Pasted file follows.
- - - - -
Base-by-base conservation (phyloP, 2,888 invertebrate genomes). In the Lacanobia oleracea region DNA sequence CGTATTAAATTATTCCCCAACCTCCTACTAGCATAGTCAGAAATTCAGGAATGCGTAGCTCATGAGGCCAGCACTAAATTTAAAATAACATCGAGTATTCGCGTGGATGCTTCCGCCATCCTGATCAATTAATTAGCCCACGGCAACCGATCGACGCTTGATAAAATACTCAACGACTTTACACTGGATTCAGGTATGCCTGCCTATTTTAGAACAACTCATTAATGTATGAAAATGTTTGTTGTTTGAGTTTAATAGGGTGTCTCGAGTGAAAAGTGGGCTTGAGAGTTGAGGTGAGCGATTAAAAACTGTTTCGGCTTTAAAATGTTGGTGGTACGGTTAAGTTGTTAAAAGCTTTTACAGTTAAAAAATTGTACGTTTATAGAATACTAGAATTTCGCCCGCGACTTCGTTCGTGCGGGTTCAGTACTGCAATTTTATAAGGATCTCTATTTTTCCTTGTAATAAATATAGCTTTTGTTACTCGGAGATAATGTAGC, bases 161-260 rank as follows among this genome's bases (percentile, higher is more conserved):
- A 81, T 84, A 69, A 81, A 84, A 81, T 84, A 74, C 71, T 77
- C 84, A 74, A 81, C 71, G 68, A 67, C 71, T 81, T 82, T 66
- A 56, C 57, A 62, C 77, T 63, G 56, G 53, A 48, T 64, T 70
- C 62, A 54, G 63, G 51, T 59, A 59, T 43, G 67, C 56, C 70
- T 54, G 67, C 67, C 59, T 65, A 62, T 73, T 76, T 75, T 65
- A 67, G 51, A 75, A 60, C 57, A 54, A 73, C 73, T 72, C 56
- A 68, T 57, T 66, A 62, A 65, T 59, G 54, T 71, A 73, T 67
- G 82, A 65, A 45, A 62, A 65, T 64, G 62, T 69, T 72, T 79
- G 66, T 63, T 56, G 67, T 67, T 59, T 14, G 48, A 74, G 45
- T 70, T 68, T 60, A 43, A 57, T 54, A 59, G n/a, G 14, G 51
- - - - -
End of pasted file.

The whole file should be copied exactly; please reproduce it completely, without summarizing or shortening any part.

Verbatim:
Base-by-base conservation (phyloP, 2,888 invertebrate genomes). In the Lacanobia oleracea region DNA sequence CGTATTAAATTATTCCCCAACCTCCTACTAGCATAGTCAGAAATTCAGGAATGCGTAGCTCATGAGGCCAGCACTAAATTTAAAATAACATCGAGTATTCGCGTGGATGCTTCCGCCATCCTGATCAATTAATTAGCCCACGGCAACCGATCGACGCTTGATAAAATACTCAACGACTTTACACTGGATTCAGGTATGCCTGCCTATTTTAGAACAACTCATTAATGTATGAAAATGTTTGTTGTTTGAGTTTAATAGGGTGTCTCGAGTGAAAAGTGGGCTTGAGAGTTGAGGTGAGCGATTAAAAACTGTTTCGGCTTTAAAATGTTGGTGGTACGGTTAAGTTGTTAAAAGCTTTTACAGTTAAAAAATTGTACGTTTATAGAATACTAGAATTTCGCCCGCGACTTCGTTCGTGCGGGTTCAGTACTGCAATTTTATAAGGATCTCTATTTTTCCTTGTAATAAATATAGCTTTTGTTACTCGGAGATAATGTAGC, bases 161-260 rank as follows among this genome's bases (percentile, higher is more conserved):
- A 81, T 84, A 69, A 81, A 84, A 81, T 84, A 74, C 71, T 77
- C 84, A 74, A 81, C 71, G 68, A 67, C 71, T 81, T 82, T 66
- A 56, C 57, A 62, C 77, T 63, G 56, G 53, A 48, T 64, T 70
- C 62, A 54, G 63, G 51, T 59, A 59, T 43, G 67, C 56, C 70
- T 54, G 67, C 67, C 59, T 65, A 62, T 73, T 76, T 75, T 65
- A 67, G 51, A 75, A 60, C 57, A 54, A 73, C 73, T 72, C 56
- A 68, T 57, T 66, A 62, A 65, T 59, G 54, T 71, A 73, T 67
- G 82, A 65, A 45, A 62, A 65, T 64, G 62, T 69, T 72, T 79
- G 66, T 63, T 56, G 67, T 67, T 59, T 14, G 48, A 74, G 45
- T 70, T 68, T 60, A 43, A 57, T 54, A 59, G n/a, G 14, G 51